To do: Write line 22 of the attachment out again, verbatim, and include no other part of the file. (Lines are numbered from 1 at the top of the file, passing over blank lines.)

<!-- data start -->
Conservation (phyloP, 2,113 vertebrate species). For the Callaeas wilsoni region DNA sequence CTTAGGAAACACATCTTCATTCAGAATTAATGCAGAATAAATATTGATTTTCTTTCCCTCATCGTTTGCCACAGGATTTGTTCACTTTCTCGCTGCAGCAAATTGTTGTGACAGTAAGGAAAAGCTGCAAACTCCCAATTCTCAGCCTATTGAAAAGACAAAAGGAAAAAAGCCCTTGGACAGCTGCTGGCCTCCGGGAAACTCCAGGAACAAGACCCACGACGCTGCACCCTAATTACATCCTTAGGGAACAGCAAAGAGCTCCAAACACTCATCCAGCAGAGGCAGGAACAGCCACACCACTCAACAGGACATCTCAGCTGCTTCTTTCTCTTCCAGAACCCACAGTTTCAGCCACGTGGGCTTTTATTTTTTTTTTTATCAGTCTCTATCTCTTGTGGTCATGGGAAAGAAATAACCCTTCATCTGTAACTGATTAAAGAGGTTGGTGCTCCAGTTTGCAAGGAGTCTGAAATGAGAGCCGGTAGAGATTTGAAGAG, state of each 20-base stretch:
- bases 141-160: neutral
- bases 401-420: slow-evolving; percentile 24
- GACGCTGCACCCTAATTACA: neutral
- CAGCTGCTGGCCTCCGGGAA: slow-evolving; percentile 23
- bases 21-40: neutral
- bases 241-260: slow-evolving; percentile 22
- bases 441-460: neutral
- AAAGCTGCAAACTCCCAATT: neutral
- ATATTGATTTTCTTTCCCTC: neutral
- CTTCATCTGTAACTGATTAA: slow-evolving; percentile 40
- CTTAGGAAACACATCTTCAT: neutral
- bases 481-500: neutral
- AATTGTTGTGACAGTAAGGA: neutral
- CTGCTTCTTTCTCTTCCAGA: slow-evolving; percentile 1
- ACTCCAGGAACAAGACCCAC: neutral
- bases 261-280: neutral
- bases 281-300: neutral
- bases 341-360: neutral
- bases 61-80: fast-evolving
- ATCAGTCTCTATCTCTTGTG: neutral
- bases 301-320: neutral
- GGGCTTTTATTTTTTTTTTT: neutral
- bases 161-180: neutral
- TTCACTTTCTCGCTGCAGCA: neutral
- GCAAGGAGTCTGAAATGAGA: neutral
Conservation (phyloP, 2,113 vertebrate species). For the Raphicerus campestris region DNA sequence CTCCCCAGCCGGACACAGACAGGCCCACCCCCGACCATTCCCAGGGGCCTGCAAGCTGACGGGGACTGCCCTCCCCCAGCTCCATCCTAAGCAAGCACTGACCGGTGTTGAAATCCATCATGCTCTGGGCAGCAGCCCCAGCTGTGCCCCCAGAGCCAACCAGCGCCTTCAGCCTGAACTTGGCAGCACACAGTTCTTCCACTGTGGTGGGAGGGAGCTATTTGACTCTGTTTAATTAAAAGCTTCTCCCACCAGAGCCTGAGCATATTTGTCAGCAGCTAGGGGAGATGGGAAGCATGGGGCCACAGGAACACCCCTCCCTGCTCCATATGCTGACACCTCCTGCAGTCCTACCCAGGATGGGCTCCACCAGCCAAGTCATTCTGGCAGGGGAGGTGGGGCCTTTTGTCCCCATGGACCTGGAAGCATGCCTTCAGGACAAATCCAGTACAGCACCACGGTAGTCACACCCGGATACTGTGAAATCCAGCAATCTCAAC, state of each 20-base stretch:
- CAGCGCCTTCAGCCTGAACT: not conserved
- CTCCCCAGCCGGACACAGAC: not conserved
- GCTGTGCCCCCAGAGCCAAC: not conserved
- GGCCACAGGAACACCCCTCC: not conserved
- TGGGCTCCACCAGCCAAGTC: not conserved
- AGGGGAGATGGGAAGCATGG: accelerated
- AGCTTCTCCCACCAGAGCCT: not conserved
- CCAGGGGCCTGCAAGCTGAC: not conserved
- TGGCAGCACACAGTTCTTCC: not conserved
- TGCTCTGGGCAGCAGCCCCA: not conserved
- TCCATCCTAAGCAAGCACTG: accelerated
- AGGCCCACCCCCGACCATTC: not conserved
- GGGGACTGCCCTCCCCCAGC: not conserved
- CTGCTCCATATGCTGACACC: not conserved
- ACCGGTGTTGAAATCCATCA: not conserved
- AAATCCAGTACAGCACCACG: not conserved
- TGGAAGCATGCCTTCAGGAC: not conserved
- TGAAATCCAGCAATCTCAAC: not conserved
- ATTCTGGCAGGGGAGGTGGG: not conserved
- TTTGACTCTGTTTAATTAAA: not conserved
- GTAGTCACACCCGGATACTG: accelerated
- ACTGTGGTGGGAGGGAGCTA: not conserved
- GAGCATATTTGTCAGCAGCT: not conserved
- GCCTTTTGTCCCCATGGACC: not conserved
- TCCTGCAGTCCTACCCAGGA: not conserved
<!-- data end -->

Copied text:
- bases 301-320: neutral